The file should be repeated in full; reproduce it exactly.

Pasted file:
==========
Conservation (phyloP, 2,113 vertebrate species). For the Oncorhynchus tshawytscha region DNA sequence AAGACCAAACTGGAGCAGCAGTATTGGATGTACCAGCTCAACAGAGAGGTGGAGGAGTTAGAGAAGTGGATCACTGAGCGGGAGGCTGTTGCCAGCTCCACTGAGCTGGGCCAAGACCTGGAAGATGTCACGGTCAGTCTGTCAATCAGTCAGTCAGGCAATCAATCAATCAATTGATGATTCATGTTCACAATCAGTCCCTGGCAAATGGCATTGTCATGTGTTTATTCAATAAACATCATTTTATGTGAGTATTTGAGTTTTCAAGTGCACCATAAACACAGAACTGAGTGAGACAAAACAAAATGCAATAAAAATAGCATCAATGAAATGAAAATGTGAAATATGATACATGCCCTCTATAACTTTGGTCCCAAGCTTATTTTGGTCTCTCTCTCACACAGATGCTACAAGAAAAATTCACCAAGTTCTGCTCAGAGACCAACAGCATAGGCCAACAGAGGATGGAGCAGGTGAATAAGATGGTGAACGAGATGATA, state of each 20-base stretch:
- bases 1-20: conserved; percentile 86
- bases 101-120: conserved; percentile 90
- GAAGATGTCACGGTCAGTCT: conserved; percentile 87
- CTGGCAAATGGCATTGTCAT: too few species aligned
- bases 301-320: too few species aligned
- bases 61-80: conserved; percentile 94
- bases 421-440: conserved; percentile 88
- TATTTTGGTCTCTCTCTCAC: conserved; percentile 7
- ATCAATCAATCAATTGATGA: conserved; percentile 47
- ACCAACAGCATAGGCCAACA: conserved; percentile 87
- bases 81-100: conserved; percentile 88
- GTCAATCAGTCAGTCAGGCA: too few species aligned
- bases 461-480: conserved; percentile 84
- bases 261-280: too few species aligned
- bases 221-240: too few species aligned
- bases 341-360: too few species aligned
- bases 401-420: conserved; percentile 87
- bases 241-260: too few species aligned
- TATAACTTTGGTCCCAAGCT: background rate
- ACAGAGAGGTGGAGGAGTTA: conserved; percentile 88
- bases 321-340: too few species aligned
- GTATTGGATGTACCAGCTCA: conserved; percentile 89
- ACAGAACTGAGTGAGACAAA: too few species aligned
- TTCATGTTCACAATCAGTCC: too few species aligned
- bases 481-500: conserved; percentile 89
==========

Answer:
Conservation (phyloP, 2,113 vertebrate species). For the Oncorhynchus tshawytscha region DNA sequence AAGACCAAACTGGAGCAGCAGTATTGGATGTACCAGCTCAACAGAGAGGTGGAGGAGTTAGAGAAGTGGATCACTGAGCGGGAGGCTGTTGCCAGCTCCACTGAGCTGGGCCAAGACCTGGAAGATGTCACGGTCAGTCTGTCAATCAGTCAGTCAGGCAATCAATCAATCAATTGATGATTCATGTTCACAATCAGTCCCTGGCAAATGGCATTGTCATGTGTTTATTCAATAAACATCATTTTATGTGAGTATTTGAGTTTTCAAGTGCACCATAAACACAGAACTGAGTGAGACAAAACAAAATGCAATAAAAATAGCATCAATGAAATGAAAATGTGAAATATGATACATGCCCTCTATAACTTTGGTCCCAAGCTTATTTTGGTCTCTCTCTCACACAGATGCTACAAGAAAAATTCACCAAGTTCTGCTCAGAGACCAACAGCATAGGCCAACAGAGGATGGAGCAGGTGAATAAGATGGTGAACGAGATGATA, state of each 20-base stretch:
- bases 1-20: conserved; percentile 86
- bases 101-120: conserved; percentile 90
- GAAGATGTCACGGTCAGTCT: conserved; percentile 87
- CTGGCAAATGGCATTGTCAT: too few species aligned
- bases 301-320: too few species aligned
- bases 61-80: conserved; percentile 94
- bases 421-440: conserved; percentile 88
- TATTTTGGTCTCTCTCTCAC: conserved; percentile 7
- ATCAATCAATCAATTGATGA: conserved; percentile 47
- ACCAACAGCATAGGCCAACA: conserved; percentile 87
- bases 81-100: conserved; percentile 88
- GTCAATCAGTCAGTCAGGCA: too few species aligned
- bases 461-480: conserved; percentile 84
- bases 261-280: too few species aligned
- bases 221-240: too few species aligned
- bases 341-360: too few species aligned
- bases 401-420: conserved; percentile 87
- bases 241-260: too few species aligned
- TATAACTTTGGTCCCAAGCT: background rate
- ACAGAGAGGTGGAGGAGTTA: conserved; percentile 88
- bases 321-340: too few species aligned
- GTATTGGATGTACCAGCTCA: conserved; percentile 89
- ACAGAACTGAGTGAGACAAA: too few species aligned
- TTCATGTTCACAATCAGTCC: too few species aligned
- bases 481-500: conserved; percentile 89